Sunday, April 18, 2010

Nebuchadnezzar's Fall (part 2)

The fall of Nebuchadnezzar well mirrors the fall of man. How so? Firstly, he assigned himself the place of God. He deified himself. Having previously spoken of Daniel’s God by declaring “How great are His signs! How mighty are His wonders! His kingdom will last forever, and His authority continues from one generation to the next” (Daniel 4:3), effectively, by his declaration concerning “the great Babylon that I have built for my royal residence by my own mighty strength and for my majestic honor” (4:30b), he assigned the words that had been offered up in recognition of the God of Israel, to himself. How does this mirror the fall of man? Turning to the third chapter of Genesis, we find the serpent speaking to Eve in regards to the “forbidden fruit” and saying, “God knows that when you eat from it your eyes open and you will be like divine beings who know good and evil” (3:5). So what was the temptation offered to Eve? Essentially, it was that she could be like God.

As we move forward, we are sure to place flesh and blood on the story, imagining that, having eaten and not died (at least not physically in that moment), she communicated similar information to her husband Adam, and he also ate the fruit. In this, he too, not satisfied with having been made in the divine image, humbly and faithfully serving as a steward of the creation over which he had been given dominion, Adam desired to be like God. In the eating of the fruit, in what was a likely a full knowledge of what it was that he hoped to attain (being like God), like Nebuchadnezzar, Adam (and Eve) appropriated to themselves that which was not theirs. For Nebuchadnezzar, the awful announcement came with rapidity. The voice from heaven rang out, informing the self-idolatrous king that had put himself in the place of God, thinking of himself along the same lines that he had previously thought of God, “that your kingdom has been removed from you” (Daniel 4:31b). Adam’s experience was no different. “And the Lord God said, ‘Now that the man has become like one of us, knowing good and evil, he must not be allowed to stretch out his hand and take also from the tree of life and eat, and live forever.’ So the Lord God expelled him from the orchard in Eden to cultivate the ground from which he had been taken” (Genesis 3:22-23). In Adam’s situation, the last thing that God wanted was for Adam to eat of the tree of life, and therefore, be able to live forever in his now corrupted state.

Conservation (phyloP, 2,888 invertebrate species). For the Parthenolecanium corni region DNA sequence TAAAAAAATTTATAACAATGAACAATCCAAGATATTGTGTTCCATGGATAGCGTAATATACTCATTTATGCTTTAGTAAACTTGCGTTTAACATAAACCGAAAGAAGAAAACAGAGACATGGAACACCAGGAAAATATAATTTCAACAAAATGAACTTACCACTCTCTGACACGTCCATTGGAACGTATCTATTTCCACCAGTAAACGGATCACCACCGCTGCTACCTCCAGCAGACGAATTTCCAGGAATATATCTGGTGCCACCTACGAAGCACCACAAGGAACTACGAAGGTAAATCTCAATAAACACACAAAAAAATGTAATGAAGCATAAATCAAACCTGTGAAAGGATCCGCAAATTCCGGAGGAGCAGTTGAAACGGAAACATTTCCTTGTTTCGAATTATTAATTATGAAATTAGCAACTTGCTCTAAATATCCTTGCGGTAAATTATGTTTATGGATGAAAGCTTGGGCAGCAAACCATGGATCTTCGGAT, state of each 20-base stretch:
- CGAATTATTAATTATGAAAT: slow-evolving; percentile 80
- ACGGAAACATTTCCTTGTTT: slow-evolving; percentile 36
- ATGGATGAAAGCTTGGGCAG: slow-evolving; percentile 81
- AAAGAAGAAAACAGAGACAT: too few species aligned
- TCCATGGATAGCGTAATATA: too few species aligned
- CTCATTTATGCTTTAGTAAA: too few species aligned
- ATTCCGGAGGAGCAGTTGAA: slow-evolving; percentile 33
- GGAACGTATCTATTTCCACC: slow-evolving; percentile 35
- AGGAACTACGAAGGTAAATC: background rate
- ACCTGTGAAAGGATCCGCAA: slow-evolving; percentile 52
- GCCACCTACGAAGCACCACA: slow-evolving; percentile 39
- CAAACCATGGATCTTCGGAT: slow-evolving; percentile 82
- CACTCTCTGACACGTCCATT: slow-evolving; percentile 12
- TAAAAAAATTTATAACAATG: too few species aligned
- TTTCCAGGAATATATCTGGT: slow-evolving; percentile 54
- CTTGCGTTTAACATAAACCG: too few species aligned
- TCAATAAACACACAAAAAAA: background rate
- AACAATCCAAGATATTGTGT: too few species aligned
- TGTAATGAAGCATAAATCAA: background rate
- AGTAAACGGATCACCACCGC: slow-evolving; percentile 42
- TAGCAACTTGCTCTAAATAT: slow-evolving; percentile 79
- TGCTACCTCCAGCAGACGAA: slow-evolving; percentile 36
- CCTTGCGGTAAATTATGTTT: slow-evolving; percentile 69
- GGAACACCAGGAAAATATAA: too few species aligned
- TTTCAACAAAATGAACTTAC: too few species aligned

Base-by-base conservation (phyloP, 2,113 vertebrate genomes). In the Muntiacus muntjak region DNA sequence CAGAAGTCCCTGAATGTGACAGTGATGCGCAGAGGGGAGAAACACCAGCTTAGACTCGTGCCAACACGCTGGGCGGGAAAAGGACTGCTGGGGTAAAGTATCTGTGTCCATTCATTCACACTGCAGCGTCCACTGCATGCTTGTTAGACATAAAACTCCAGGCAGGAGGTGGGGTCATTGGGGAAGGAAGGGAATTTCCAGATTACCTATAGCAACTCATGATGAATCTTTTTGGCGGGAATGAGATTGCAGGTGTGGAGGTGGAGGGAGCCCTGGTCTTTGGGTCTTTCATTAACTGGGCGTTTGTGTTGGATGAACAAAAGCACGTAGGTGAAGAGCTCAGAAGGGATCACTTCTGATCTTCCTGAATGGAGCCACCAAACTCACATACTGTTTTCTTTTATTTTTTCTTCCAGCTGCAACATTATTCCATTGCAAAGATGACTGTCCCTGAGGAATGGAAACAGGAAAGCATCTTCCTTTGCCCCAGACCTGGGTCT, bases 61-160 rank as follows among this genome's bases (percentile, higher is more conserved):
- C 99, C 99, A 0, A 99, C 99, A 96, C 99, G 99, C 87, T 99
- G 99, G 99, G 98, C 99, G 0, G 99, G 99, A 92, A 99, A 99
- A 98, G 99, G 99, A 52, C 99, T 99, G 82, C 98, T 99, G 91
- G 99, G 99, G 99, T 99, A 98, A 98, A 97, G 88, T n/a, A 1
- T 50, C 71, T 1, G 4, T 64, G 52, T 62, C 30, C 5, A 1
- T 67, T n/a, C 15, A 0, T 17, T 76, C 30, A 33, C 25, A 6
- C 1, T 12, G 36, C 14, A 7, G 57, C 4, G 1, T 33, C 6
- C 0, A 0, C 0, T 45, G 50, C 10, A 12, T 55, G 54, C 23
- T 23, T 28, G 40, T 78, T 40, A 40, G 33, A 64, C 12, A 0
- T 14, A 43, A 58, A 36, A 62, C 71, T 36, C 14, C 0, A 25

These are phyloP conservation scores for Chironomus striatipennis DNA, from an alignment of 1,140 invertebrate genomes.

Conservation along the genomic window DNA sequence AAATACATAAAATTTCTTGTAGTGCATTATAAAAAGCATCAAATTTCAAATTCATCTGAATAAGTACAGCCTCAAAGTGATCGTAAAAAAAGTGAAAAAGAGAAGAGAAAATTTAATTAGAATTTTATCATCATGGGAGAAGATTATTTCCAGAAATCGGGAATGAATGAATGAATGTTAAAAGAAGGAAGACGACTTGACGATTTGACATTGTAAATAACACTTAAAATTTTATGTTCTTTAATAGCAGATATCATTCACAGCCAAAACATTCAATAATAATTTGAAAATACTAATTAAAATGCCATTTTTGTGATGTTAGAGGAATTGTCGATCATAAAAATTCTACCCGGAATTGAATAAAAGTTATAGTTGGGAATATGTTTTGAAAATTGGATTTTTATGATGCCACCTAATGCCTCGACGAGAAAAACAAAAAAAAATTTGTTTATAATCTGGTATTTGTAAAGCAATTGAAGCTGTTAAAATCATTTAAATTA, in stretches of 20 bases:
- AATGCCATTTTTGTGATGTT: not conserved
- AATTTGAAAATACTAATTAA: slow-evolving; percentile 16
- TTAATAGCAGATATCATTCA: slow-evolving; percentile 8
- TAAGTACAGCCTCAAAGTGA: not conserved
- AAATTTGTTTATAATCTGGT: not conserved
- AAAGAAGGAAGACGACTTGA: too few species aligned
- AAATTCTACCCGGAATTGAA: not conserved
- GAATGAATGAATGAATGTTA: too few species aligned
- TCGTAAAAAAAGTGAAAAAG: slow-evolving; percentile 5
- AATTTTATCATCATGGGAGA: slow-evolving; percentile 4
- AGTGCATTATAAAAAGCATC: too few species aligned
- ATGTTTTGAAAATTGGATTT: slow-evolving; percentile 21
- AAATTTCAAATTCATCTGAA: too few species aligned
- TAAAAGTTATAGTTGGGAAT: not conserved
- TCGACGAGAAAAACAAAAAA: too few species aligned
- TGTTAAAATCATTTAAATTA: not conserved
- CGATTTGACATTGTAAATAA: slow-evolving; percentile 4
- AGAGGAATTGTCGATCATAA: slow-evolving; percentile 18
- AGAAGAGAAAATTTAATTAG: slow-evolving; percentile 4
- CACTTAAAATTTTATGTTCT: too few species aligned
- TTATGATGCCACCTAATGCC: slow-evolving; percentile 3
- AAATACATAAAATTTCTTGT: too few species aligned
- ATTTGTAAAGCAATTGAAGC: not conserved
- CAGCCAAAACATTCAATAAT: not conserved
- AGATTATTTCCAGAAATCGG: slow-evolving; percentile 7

Adam had been given complete dominion over God’s good creation, but through his acts, as creation’s representative before God---the creation’s king and ruler---that creation had been marred. In what amounted to bringing himself honor through self-worship, in full knowledge of his desire to be like God, Adam fell from his place of authority. Due to this, he was told “cursed is the ground thanks to you; in painful toil you will eat of it all the days of your life. It will produce thorns and thistles for you, but you will eat the grain of the field. By the sweat of your brow you will eat food until you return to the ground” (3:17b-19a). How do we find this reflected in Nebuchadnezzar’s story? Just like Adam had been driven from the garden, because of the king’s self-worship, when he was stripped of his rule and authority, God said to him, “You will be driven from human society” (Daniel 4:32a).

In his fall, Adam gave up and rejected what it meant to be fully human. Adam, having been made in the image of God, to trust and honor and worship his Creator, lost that which God had intended for humankind. That makes Nebuchadnezzar’s plight of being “driven from human society” all the more fascinating. To this fact of being driven from human society, God added that Nebuchadnezzar would “live with the wild animals” (4:32b). With his dominion over creation taken from him, in which he was clearly placed, by God (much like Nebuchadnezzar had been given power and a kingdom by God for a particular purpose), in a stewarding superiority over the beasts of the field, Adam’s expulsion from the garden meant that he too was going to live with the wild animals. Why? Why do we have this parallel in the stories of both Adam and Nebuchadnezzar? It is because we become what we worship. Adam turned his thoughts upon himself, worshiping the creature. Nebuchadnezzar did the same. With that being so, God drove both of them to join the realm over which they had previously ruled, and to live like the remainder of the created order---to live like that which they had worshiped. By over-reaching, both of them denied God’s purpose for them.

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